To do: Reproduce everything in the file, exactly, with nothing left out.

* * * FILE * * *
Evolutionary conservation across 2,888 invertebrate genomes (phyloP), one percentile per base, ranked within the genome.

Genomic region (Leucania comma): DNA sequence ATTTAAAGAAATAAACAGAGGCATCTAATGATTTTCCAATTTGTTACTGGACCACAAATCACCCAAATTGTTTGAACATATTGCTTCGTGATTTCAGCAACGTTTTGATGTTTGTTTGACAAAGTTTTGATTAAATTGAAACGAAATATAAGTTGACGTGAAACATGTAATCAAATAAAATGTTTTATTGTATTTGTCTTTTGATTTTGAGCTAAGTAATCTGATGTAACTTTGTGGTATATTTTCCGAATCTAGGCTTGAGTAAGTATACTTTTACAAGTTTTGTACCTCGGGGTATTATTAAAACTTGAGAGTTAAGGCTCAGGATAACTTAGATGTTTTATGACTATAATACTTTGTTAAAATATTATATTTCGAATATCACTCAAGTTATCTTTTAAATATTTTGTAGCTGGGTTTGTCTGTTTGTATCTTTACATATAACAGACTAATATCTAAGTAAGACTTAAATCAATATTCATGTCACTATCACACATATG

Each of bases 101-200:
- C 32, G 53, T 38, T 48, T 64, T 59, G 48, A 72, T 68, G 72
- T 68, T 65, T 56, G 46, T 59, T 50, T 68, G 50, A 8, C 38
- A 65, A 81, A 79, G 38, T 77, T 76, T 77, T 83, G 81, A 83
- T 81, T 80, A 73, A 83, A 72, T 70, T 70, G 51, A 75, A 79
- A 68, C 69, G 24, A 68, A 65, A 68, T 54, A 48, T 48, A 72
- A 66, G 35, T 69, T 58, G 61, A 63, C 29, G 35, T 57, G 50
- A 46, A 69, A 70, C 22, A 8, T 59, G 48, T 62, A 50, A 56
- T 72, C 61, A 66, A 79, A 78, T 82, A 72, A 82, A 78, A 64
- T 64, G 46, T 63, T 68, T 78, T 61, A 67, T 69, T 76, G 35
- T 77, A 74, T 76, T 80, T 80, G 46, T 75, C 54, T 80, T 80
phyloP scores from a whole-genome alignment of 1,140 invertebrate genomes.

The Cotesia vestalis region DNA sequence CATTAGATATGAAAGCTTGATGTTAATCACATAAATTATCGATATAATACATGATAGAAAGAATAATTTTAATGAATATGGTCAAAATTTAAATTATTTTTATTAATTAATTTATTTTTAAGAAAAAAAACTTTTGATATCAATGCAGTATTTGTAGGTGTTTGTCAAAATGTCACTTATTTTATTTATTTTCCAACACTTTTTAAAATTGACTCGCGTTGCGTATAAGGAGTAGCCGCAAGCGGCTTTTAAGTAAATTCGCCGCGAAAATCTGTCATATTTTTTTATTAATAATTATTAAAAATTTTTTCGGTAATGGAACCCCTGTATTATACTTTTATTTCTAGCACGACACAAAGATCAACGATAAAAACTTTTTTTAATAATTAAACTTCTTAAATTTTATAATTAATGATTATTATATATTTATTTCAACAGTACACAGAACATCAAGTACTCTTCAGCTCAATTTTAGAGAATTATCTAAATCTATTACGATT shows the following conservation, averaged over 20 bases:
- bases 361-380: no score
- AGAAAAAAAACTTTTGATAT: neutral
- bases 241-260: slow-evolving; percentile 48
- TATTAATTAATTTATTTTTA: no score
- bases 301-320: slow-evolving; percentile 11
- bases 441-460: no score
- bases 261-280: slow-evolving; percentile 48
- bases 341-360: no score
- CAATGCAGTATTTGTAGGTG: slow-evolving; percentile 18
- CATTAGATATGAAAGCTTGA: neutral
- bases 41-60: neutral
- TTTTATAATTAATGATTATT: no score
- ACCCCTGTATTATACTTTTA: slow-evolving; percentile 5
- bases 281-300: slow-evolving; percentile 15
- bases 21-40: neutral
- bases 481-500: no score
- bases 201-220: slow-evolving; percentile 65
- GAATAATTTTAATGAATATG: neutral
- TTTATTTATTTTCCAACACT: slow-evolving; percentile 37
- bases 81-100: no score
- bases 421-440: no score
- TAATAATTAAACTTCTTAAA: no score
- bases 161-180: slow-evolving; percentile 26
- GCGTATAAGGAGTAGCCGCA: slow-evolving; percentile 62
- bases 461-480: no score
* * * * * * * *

Evolutionary conservation across 2,888 invertebrate genomes (phyloP), one percentile per base, ranked within the genome.

Genomic region (Leucania comma): DNA sequence ATTTAAAGAAATAAACAGAGGCATCTAATGATTTTCCAATTTGTTACTGGACCACAAATCACCCAAATTGTTTGAACATATTGCTTCGTGATTTCAGCAACGTTTTGATGTTTGTTTGACAAAGTTTTGATTAAATTGAAACGAAATATAAGTTGACGTGAAACATGTAATCAAATAAAATGTTTTATTGTATTTGTCTTTTGATTTTGAGCTAAGTAATCTGATGTAACTTTGTGGTATATTTTCCGAATCTAGGCTTGAGTAAGTATACTTTTACAAGTTTTGTACCTCGGGGTATTATTAAAACTTGAGAGTTAAGGCTCAGGATAACTTAGATGTTTTATGACTATAATACTTTGTTAAAATATTATATTTCGAATATCACTCAAGTTATCTTTTAAATATTTTGTAGCTGGGTTTGTCTGTTTGTATCTTTACATATAACAGACTAATATCTAAGTAAGACTTAAATCAATATTCATGTCACTATCACACATATG

Each of bases 101-200:
- C 32, G 53, T 38, T 48, T 64, T 59, G 48, A 72, T 68, G 72
- T 68, T 65, T 56, G 46, T 59, T 50, T 68, G 50, A 8, C 38
- A 65, A 81, A 79, G 38, T 77, T 76, T 77, T 83, G 81, A 83
- T 81, T 80, A 73, A 83, A 72, T 70, T 70, G 51, A 75, A 79
- A 68, C 69, G 24, A 68, A 65, A 68, T 54, A 48, T 48, A 72
- A 66, G 35, T 69, T 58, G 61, A 63, C 29, G 35, T 57, G 50
- A 46, A 69, A 70, C 22, A 8, T 59, G 48, T 62, A 50, A 56
- T 72, C 61, A 66, A 79, A 78, T 82, A 72, A 82, A 78, A 64
- T 64, G 46, T 63, T 68, T 78, T 61, A 67, T 69, T 76, G 35
- T 77, A 74, T 76, T 80, T 80, G 46, T 75, C 54, T 80, T 80
phyloP scores from a whole-genome alignment of 1,140 invertebrate genomes.

The Cotesia vestalis region DNA sequence CATTAGATATGAAAGCTTGATGTTAATCACATAAATTATCGATATAATACATGATAGAAAGAATAATTTTAATGAATATGGTCAAAATTTAAATTATTTTTATTAATTAATTTATTTTTAAGAAAAAAAACTTTTGATATCAATGCAGTATTTGTAGGTGTTTGTCAAAATGTCACTTATTTTATTTATTTTCCAACACTTTTTAAAATTGACTCGCGTTGCGTATAAGGAGTAGCCGCAAGCGGCTTTTAAGTAAATTCGCCGCGAAAATCTGTCATATTTTTTTATTAATAATTATTAAAAATTTTTTCGGTAATGGAACCCCTGTATTATACTTTTATTTCTAGCACGACACAAAGATCAACGATAAAAACTTTTTTTAATAATTAAACTTCTTAAATTTTATAATTAATGATTATTATATATTTATTTCAACAGTACACAGAACATCAAGTACTCTTCAGCTCAATTTTAGAGAATTATCTAAATCTATTACGATT shows the following conservation, averaged over 20 bases:
- bases 361-380: no score
- AGAAAAAAAACTTTTGATAT: neutral
- bases 241-260: slow-evolving; percentile 48
- TATTAATTAATTTATTTTTA: no score
- bases 301-320: slow-evolving; percentile 11
- bases 441-460: no score
- bases 261-280: slow-evolving; percentile 48
- bases 341-360: no score
- CAATGCAGTATTTGTAGGTG: slow-evolving; percentile 18
- CATTAGATATGAAAGCTTGA: neutral
- bases 41-60: neutral
- TTTTATAATTAATGATTATT: no score
- ACCCCTGTATTATACTTTTA: slow-evolving; percentile 5
- bases 281-300: slow-evolving; percentile 15
- bases 21-40: neutral
- bases 481-500: no score
- bases 201-220: slow-evolving; percentile 65
- GAATAATTTTAATGAATATG: neutral
- TTTATTTATTTTCCAACACT: slow-evolving; percentile 37
- bases 81-100: no score
- bases 421-440: no score
- TAATAATTAAACTTCTTAAA: no score
- bases 161-180: slow-evolving; percentile 26
- GCGTATAAGGAGTAGCCGCA: slow-evolving; percentile 62
- bases 461-480: no score